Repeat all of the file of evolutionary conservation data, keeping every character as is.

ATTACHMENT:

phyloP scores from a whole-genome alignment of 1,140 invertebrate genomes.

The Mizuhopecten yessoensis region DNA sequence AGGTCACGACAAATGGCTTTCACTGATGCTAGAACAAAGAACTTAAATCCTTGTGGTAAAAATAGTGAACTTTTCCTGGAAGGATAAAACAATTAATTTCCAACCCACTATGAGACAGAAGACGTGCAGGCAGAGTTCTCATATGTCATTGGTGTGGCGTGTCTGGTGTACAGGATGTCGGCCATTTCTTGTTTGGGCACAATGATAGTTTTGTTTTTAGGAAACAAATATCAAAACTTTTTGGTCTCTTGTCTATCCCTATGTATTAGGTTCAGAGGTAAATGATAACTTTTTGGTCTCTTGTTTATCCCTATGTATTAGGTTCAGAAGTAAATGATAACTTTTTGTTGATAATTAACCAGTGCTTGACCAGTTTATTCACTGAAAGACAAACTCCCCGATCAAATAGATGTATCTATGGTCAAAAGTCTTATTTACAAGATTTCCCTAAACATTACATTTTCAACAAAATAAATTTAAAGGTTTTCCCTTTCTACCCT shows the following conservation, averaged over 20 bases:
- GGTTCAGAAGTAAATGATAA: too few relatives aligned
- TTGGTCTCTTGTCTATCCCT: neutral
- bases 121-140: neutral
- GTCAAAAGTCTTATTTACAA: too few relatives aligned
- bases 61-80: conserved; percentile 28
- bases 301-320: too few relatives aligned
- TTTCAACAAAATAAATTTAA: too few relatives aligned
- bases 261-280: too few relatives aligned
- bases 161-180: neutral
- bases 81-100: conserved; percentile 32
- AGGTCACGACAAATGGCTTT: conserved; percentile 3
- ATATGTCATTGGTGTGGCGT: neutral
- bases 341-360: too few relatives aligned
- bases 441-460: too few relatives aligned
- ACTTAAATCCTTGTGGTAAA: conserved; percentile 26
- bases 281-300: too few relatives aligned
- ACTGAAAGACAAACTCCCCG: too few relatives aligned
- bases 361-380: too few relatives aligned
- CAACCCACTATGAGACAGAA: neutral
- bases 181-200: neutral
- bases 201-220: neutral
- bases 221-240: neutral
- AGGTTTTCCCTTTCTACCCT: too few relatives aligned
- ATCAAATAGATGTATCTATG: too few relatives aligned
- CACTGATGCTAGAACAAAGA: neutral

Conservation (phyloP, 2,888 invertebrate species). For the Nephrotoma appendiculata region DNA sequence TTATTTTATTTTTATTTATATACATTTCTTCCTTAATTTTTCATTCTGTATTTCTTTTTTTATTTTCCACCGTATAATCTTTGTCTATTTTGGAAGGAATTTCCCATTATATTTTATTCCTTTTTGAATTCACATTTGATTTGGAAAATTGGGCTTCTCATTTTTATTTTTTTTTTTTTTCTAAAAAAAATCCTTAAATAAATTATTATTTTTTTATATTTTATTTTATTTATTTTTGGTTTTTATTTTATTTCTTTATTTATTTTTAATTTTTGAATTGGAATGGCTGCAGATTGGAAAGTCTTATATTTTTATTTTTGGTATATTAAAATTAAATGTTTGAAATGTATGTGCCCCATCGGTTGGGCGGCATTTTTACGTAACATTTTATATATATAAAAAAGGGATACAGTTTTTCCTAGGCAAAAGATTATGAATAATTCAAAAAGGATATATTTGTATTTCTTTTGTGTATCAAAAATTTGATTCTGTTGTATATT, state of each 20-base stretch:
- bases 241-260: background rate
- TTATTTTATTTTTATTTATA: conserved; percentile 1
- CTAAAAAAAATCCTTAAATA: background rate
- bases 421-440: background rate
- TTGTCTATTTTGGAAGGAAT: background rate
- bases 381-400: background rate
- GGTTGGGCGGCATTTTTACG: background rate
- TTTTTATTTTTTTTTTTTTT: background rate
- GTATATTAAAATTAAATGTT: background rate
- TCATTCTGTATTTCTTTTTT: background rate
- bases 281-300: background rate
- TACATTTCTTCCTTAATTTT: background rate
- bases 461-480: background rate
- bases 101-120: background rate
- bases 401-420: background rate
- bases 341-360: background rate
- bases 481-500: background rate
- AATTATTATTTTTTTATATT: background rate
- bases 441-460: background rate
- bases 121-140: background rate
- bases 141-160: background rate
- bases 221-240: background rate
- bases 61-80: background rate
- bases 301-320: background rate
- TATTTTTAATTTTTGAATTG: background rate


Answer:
phyloP scores from a whole-genome alignment of 1,140 invertebrate genomes.

The Mizuhopecten yessoensis region DNA sequence AGGTCACGACAAATGGCTTTCACTGATGCTAGAACAAAGAACTTAAATCCTTGTGGTAAAAATAGTGAACTTTTCCTGGAAGGATAAAACAATTAATTTCCAACCCACTATGAGACAGAAGACGTGCAGGCAGAGTTCTCATATGTCATTGGTGTGGCGTGTCTGGTGTACAGGATGTCGGCCATTTCTTGTTTGGGCACAATGATAGTTTTGTTTTTAGGAAACAAATATCAAAACTTTTTGGTCTCTTGTCTATCCCTATGTATTAGGTTCAGAGGTAAATGATAACTTTTTGGTCTCTTGTTTATCCCTATGTATTAGGTTCAGAAGTAAATGATAACTTTTTGTTGATAATTAACCAGTGCTTGACCAGTTTATTCACTGAAAGACAAACTCCCCGATCAAATAGATGTATCTATGGTCAAAAGTCTTATTTACAAGATTTCCCTAAACATTACATTTTCAACAAAATAAATTTAAAGGTTTTCCCTTTCTACCCT shows the following conservation, averaged over 20 bases:
- GGTTCAGAAGTAAATGATAA: too few relatives aligned
- TTGGTCTCTTGTCTATCCCT: neutral
- bases 121-140: neutral
- GTCAAAAGTCTTATTTACAA: too few relatives aligned
- bases 61-80: conserved; percentile 28
- bases 301-320: too few relatives aligned
- TTTCAACAAAATAAATTTAA: too few relatives aligned
- bases 261-280: too few relatives aligned
- bases 161-180: neutral
- bases 81-100: conserved; percentile 32
- AGGTCACGACAAATGGCTTT: conserved; percentile 3
- ATATGTCATTGGTGTGGCGT: neutral
- bases 341-360: too few relatives aligned
- bases 441-460: too few relatives aligned
- ACTTAAATCCTTGTGGTAAA: conserved; percentile 26
- bases 281-300: too few relatives aligned
- ACTGAAAGACAAACTCCCCG: too few relatives aligned
- bases 361-380: too few relatives aligned
- CAACCCACTATGAGACAGAA: neutral
- bases 181-200: neutral
- bases 201-220: neutral
- bases 221-240: neutral
- AGGTTTTCCCTTTCTACCCT: too few relatives aligned
- ATCAAATAGATGTATCTATG: too few relatives aligned
- CACTGATGCTAGAACAAAGA: neutral

Conservation (phyloP, 2,888 invertebrate species). For the Nephrotoma appendiculata region DNA sequence TTATTTTATTTTTATTTATATACATTTCTTCCTTAATTTTTCATTCTGTATTTCTTTTTTTATTTTCCACCGTATAATCTTTGTCTATTTTGGAAGGAATTTCCCATTATATTTTATTCCTTTTTGAATTCACATTTGATTTGGAAAATTGGGCTTCTCATTTTTATTTTTTTTTTTTTTCTAAAAAAAATCCTTAAATAAATTATTATTTTTTTATATTTTATTTTATTTATTTTTGGTTTTTATTTTATTTCTTTATTTATTTTTAATTTTTGAATTGGAATGGCTGCAGATTGGAAAGTCTTATATTTTTATTTTTGGTATATTAAAATTAAATGTTTGAAATGTATGTGCCCCATCGGTTGGGCGGCATTTTTACGTAACATTTTATATATATAAAAAAGGGATACAGTTTTTCCTAGGCAAAAGATTATGAATAATTCAAAAAGGATATATTTGTATTTCTTTTGTGTATCAAAAATTTGATTCTGTTGTATATT, state of each 20-base stretch:
- bases 241-260: background rate
- TTATTTTATTTTTATTTATA: conserved; percentile 1
- CTAAAAAAAATCCTTAAATA: background rate
- bases 421-440: background rate
- TTGTCTATTTTGGAAGGAAT: background rate
- bases 381-400: background rate
- GGTTGGGCGGCATTTTTACG: background rate
- TTTTTATTTTTTTTTTTTTT: background rate
- GTATATTAAAATTAAATGTT: background rate
- TCATTCTGTATTTCTTTTTT: background rate
- bases 281-300: background rate
- TACATTTCTTCCTTAATTTT: background rate
- bases 461-480: background rate
- bases 101-120: background rate
- bases 401-420: background rate
- bases 341-360: background rate
- bases 481-500: background rate
- AATTATTATTTTTTTATATT: background rate
- bases 441-460: background rate
- bases 121-140: background rate
- bases 141-160: background rate
- bases 221-240: background rate
- bases 61-80: background rate
- bases 301-320: background rate
- TATTTTTAATTTTTGAATTG: background rate